The evolution of agricultural land prices and rents can be a good indicator of the effect of agricultural policy, because of the assumption that a significant proportion of the transfers to farmers as a result of such policy are capitalised into land values. Thus, changes in agricultural policy may have implications for land values, and the prospect of capital losses due to a fall in land values can be one source of opposition to such changes.
The issue is relevant in the context of the Commission’s proposals to introduce a ‘regret clause’ with respect to the implementation of the Single Payment Scheme as part of the Health Check. This would allow countries which have implemented the historic model of Single Farm Payments (SFP) to convert to a regional or flat-rate model if they desired.
The impact of such a proposal on land values is clearly one consideration which member state governments would need to consider in contemplating such a move. But the relationship between the SFP and land values is controversial, as I discussed in an earlier post.
A new report from the OECD looks at the theory behind the capitalisation of policy support measures into land values and rents, and also at the empirical evidence. The report’s conclusions are based on model simulations rather than direct observations, and all the empirical literature reviewed predates the introduction of the EU’s SFP scheme. Thus the report does not throw any light directly on the SFP land price paradox.
The paradox arises because the way the EU has implemented decoupled payments has been to create entitlements to the SFP.
These entitlements must be activated by farming eligible land, but the entitlements themselves can be traded or leased. In addition, the entitlements carry with them certain obligations which impose a cost on farmers, such as the need to observe cross-compliance requirements as well as to maintain the land in good agricultural and environmental condition.
The OECD has the following to say about the consequences of a move to decoupling for land values:
Depending on implementation criteria, decoupled payments can result in a higher rate of asset capitalization compared to other forms of support. If the right to receive payments can be transferred with assets such as land, then most of the benefits will end up in higher asset prices. [italics added]
It reaches this conclusion because, although market price support or coupled payments also raise the price of land, they do so indirectly. Other things being equal, if the support is linked directly to the price of land, then the capitalisation effect will be greater.
However, Kilian and Salhofer have shown that, where there is a market for entitlements separate from the market for land, whether the value of the Single Payment is capitalised into the value of land depends crucially on the ratio of the number of entitlements to the number of hectares of agricultural land, as well as on the payment model (historic, regional or hybrid) in place.
They argued that the number of entitlements was greater than the number of eligible hectares, and thus that the SFP is capitalised into the value of land. In discussing that paper, I argued that it was more likely that the number of entitlements would be less than the number of eligible hectares in most member states, and thus that the value of the SFP should not be reflected in the price of land. Given that the direct payments which the SFP replaced were coupled payments, then decoupling the SFP in the way it was done should lead to a fall in the price of land. This is an argument which in principle should be settled by a look at the data.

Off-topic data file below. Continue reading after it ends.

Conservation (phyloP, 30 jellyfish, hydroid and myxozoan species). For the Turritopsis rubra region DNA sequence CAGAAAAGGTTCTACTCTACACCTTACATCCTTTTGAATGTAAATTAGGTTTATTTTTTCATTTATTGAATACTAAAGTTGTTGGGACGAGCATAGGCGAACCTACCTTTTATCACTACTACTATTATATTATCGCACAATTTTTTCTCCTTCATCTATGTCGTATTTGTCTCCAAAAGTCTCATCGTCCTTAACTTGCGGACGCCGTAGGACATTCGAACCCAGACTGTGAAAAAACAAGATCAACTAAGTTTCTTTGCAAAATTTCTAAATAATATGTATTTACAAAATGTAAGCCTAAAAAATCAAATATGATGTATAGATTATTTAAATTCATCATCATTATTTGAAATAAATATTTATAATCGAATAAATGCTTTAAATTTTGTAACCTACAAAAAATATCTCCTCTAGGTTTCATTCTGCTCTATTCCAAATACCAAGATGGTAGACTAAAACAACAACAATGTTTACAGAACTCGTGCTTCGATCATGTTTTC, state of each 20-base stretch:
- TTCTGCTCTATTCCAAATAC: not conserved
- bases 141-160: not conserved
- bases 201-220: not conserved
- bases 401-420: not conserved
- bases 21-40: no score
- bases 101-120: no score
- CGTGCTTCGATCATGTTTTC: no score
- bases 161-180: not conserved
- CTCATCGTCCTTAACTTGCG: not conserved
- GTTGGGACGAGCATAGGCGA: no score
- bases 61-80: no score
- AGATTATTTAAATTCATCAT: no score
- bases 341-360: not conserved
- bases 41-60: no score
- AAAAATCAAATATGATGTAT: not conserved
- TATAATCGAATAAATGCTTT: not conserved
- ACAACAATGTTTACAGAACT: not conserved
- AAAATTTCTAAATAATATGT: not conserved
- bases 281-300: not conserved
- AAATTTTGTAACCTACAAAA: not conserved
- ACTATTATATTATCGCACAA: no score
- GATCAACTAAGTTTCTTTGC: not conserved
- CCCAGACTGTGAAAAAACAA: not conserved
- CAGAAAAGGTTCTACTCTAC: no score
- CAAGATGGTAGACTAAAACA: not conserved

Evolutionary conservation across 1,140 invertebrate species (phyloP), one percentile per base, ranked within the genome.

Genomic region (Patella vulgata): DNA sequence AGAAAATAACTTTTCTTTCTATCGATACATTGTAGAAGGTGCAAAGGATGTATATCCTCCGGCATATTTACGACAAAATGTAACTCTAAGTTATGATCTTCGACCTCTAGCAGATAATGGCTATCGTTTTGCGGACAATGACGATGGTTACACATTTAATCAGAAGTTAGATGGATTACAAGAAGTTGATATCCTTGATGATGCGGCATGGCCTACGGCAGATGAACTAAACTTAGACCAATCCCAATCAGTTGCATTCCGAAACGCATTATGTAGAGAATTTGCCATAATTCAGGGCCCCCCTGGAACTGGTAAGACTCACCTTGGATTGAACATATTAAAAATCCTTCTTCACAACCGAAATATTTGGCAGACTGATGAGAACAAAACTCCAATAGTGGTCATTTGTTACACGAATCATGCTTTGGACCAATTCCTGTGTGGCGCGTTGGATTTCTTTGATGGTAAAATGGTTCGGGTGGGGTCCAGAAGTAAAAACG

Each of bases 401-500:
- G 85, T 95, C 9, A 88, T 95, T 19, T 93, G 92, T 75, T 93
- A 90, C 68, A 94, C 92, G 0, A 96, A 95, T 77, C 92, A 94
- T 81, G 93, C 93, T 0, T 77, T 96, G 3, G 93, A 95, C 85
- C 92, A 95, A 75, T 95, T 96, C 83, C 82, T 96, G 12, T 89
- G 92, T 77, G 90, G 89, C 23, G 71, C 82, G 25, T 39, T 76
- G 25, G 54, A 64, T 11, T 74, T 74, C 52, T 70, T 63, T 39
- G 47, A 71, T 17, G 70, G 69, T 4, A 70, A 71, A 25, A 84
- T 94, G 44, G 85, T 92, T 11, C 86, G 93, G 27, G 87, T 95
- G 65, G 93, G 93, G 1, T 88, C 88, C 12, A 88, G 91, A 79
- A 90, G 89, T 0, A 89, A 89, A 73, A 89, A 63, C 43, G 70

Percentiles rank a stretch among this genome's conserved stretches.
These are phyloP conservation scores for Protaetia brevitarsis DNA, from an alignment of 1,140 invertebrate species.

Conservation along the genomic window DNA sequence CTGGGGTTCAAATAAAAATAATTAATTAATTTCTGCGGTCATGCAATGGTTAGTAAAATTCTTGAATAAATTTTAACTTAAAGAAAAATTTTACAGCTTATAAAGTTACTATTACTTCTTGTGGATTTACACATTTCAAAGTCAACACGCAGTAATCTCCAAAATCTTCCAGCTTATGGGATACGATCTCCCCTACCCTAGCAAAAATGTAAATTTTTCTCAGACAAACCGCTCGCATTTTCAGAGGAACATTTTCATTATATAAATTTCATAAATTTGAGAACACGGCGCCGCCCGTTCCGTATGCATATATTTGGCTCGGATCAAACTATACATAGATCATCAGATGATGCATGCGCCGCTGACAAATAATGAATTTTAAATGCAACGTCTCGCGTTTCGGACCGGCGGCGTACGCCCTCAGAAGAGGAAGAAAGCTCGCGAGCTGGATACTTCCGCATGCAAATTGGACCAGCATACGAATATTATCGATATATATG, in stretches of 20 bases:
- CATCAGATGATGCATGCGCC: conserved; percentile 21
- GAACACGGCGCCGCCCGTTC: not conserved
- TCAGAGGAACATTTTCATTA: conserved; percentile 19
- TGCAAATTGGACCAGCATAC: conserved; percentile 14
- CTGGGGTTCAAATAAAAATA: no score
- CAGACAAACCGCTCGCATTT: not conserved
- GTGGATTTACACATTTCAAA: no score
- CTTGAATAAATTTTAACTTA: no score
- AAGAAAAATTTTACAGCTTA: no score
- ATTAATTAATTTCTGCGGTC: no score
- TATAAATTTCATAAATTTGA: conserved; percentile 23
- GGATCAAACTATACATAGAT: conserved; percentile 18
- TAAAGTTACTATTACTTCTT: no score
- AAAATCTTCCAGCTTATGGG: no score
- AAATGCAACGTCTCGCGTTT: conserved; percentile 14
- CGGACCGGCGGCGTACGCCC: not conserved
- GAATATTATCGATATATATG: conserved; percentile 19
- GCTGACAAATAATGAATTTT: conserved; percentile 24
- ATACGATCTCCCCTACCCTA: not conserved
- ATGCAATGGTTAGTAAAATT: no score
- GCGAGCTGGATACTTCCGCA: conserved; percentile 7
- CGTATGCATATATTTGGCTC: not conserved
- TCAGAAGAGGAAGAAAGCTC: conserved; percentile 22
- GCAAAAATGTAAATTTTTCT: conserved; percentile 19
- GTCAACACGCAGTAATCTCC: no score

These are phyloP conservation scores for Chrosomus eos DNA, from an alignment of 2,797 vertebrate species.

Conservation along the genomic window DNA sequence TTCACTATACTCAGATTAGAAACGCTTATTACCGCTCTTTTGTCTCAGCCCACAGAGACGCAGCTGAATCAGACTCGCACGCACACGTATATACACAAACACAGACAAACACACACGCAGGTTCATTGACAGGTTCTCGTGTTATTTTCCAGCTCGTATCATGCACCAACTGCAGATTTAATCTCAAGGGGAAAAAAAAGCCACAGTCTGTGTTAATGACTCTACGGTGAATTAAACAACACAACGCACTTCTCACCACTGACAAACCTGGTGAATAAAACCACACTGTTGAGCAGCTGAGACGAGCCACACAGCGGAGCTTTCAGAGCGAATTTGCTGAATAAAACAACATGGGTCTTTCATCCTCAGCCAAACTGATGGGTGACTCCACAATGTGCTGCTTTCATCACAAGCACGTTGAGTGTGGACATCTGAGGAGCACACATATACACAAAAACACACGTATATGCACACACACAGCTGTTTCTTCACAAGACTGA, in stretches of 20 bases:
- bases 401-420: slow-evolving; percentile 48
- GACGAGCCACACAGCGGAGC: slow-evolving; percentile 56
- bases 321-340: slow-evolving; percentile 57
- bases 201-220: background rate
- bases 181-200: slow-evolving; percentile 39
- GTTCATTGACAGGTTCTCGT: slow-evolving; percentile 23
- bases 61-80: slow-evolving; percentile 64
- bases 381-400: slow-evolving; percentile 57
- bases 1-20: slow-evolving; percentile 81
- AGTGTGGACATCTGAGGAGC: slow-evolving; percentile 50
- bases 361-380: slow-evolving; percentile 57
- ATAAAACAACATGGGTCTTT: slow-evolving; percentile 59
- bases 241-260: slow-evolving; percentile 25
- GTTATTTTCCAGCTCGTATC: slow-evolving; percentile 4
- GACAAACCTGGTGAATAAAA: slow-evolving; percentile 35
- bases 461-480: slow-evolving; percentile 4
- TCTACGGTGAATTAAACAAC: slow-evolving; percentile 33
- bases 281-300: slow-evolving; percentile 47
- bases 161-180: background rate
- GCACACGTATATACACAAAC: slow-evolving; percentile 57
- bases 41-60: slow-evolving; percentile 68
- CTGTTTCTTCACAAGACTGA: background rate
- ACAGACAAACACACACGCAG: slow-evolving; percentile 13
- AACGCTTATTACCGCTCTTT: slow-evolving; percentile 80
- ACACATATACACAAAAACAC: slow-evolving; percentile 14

Land price and rental statistics across Europe are collected by Eurostat, but data are scarce and come with the caveat that methodologies of collecting these prices differ across countries. The table shows both land prices and rents over the three years 2004-2006 (click on the tab buttons at the bottom to open the second sheet). Looking at the evolution of land prices over the years 2005-2006 for countries where data are available, land prices fell in six countries in 2005, namely, Belgium, Germany, Luxembourg, Netherlands, Ireland and Wales. Land prices continued to rise in 2005 in Denmark, Spain, Finland, Sweden, England and Wales, and Northern Ireland among the old member states. However, in all cases prices resumed their upward trend in 2006.
The new member states are in a different position because they are experiencing a steady rise in direct payments over the early years of their membership. In countries like Romania and Latvia, this has led to some pretty spectacular increases in the price of land.
As well as policy support, land prices are affected by a range of other factors, including planning regulations and expectations of capital gains, which are well reviewed in the OECD report. So it may be more informative to look at rental values as a ‘purer’ indication of agricultural policy effects. Here again a mixed picture emerges, although in those countries where rents fell in 2005, the decreases were pretty small and could well be explained by factors other than the introduction of SFP.
Thus we are still left with the paradox that what theory predicts is not what we observe in practice if I am correct in arguing that there are more eligible hectares than entitlements in most EU member states. In arguing that the number of entitlements exceeds the number of eligible hectares, Kilian and Salhofer make their model consistent with the evidence we have on prices. But I have yet to see firm evidence to back up this assertion for most member states. Without clarity on this issue, it is hard to predict what might happen to land values if countries opt to move from a historic to flat-rate SFP system.